Low staff retention rates can drain thousands of dollars from your budget every year. These costs don’t just come from direct expenses associated with hiring a new person but also from the loss of productivity around the resignation, rehiring, and retraining processes.
Remember the cost of losing an employee can be as high as three to four times their salary.
When it comes to measuring retention rates, find the turnover rate of a specific role, and compare that to the turnover rate across specific departments. Then, try checking the turnover rate by pay grade. You’re looking to see how many resignations vs. terminations each department/role/pay grade has had.
A proper analysis of retention rates should be performed every 3-6 months and graded across a period of time to show trends.
Open Vacancies Vs. Positions Filled
Larger organizations will need to keep track of the number of vacancies the organization has versus the number of vacancies that have been filled recently.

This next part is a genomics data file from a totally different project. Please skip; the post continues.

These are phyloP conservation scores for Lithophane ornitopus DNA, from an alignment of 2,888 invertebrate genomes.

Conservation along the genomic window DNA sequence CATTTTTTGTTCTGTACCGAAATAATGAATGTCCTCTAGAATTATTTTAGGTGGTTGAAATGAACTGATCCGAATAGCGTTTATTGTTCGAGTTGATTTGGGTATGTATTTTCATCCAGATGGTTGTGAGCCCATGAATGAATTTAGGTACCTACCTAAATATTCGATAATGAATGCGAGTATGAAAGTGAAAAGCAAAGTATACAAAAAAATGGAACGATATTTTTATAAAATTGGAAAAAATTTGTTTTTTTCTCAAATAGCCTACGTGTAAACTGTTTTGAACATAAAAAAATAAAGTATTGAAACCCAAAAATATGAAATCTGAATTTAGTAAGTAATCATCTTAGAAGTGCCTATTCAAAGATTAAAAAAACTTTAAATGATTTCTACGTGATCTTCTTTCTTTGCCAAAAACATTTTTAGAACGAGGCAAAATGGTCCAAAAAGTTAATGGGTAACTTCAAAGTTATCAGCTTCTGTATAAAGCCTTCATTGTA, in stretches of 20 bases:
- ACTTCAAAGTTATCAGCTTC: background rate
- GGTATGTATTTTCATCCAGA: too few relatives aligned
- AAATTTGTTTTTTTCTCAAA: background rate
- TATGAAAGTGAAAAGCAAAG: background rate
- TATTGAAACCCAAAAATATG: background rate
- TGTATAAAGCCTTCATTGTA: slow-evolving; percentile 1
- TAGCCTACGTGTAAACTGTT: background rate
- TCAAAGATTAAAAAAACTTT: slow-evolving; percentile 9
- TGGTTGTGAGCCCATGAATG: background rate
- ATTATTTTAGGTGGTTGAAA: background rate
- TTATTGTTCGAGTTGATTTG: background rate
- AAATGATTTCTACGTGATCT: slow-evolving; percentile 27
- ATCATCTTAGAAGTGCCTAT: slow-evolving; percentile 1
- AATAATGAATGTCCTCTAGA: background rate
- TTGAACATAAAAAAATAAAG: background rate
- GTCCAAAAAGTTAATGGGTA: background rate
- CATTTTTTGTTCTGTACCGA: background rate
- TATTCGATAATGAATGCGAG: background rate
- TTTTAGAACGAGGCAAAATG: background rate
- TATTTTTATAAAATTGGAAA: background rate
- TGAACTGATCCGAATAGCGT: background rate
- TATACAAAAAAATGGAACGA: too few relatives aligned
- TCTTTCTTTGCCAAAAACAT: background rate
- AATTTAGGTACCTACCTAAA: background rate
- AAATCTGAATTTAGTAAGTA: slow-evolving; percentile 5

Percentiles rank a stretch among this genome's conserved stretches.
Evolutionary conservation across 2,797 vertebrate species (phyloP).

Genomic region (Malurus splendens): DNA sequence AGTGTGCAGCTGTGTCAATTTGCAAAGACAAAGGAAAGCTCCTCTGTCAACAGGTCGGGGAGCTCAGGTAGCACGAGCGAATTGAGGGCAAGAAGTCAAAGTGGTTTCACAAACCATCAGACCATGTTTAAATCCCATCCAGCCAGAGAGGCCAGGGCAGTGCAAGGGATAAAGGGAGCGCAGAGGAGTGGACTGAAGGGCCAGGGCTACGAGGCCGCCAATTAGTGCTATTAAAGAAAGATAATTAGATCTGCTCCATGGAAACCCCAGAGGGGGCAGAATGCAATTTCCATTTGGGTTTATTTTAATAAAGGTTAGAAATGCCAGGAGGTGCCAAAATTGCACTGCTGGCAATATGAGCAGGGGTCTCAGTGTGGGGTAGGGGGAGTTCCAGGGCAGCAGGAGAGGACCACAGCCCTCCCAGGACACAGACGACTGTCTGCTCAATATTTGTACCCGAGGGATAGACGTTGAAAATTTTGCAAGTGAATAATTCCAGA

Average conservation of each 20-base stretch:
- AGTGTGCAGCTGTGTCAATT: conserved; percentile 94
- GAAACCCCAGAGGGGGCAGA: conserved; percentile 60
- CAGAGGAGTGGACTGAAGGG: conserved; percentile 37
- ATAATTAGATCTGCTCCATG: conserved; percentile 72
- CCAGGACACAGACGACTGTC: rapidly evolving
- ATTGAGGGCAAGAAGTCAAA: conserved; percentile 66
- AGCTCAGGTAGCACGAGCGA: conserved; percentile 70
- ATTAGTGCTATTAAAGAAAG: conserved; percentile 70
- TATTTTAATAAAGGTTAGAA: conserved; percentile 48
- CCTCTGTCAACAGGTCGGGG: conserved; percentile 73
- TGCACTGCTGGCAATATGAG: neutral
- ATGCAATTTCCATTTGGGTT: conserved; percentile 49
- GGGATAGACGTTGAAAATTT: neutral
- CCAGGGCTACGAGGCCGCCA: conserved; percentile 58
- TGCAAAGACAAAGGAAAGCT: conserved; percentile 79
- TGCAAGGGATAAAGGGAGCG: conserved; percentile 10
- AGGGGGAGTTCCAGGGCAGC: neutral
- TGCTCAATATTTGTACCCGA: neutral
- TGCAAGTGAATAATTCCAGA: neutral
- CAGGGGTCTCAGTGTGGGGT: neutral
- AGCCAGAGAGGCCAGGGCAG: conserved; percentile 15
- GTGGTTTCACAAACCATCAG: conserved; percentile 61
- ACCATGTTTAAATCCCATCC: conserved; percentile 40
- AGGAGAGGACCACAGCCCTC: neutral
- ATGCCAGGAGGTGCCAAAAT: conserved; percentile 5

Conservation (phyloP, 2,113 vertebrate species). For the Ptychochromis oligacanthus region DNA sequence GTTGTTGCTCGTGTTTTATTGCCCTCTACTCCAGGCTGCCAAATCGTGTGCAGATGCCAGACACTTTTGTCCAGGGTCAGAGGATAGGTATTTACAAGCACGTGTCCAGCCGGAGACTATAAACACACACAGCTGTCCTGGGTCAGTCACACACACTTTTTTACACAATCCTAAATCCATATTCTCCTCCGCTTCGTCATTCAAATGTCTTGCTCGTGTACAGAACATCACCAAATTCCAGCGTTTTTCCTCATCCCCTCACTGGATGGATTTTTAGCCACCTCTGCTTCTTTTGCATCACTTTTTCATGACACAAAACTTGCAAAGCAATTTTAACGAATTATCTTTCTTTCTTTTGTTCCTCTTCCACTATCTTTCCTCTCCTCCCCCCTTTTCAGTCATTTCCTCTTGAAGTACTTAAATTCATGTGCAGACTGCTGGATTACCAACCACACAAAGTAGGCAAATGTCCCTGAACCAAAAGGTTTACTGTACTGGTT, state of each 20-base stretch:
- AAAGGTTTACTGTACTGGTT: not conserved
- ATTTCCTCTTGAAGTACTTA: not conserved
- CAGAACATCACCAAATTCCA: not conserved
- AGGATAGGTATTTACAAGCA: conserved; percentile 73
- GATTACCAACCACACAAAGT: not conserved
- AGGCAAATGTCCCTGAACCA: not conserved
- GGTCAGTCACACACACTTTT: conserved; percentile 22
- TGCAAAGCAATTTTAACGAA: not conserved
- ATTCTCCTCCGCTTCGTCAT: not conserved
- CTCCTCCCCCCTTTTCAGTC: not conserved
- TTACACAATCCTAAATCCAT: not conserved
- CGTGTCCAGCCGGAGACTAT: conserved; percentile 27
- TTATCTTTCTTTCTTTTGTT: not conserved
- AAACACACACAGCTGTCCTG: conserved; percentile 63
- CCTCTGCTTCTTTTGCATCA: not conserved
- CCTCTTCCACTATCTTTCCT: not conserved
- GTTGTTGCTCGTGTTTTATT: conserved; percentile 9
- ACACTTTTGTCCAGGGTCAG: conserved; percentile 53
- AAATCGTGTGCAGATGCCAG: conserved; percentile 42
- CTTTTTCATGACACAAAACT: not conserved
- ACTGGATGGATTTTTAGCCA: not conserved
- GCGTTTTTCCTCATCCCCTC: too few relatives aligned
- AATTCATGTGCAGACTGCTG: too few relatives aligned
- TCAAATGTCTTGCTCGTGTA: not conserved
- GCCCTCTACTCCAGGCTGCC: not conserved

This metric could be measured either per month or per quarter, and the result should go alongside the time-to-fill ratio.
A company managing its talent acquisition will have a low amount of open vacancies when compared to positions filled.
Offer to Acceptance Ratio
It’s great to be in a position to make an offer to a rockstar candidate. Unfortunately, if they then turn it down for something else, you are back to square one.
When this happens, it costs you time and money, as well as morale, which is why measuring how often people accept your job offers is so important.
Keeping track of how many formal offers you had to extend before you ultimately filled the role and then comparing these to other positions can help inform your future job offer strategies.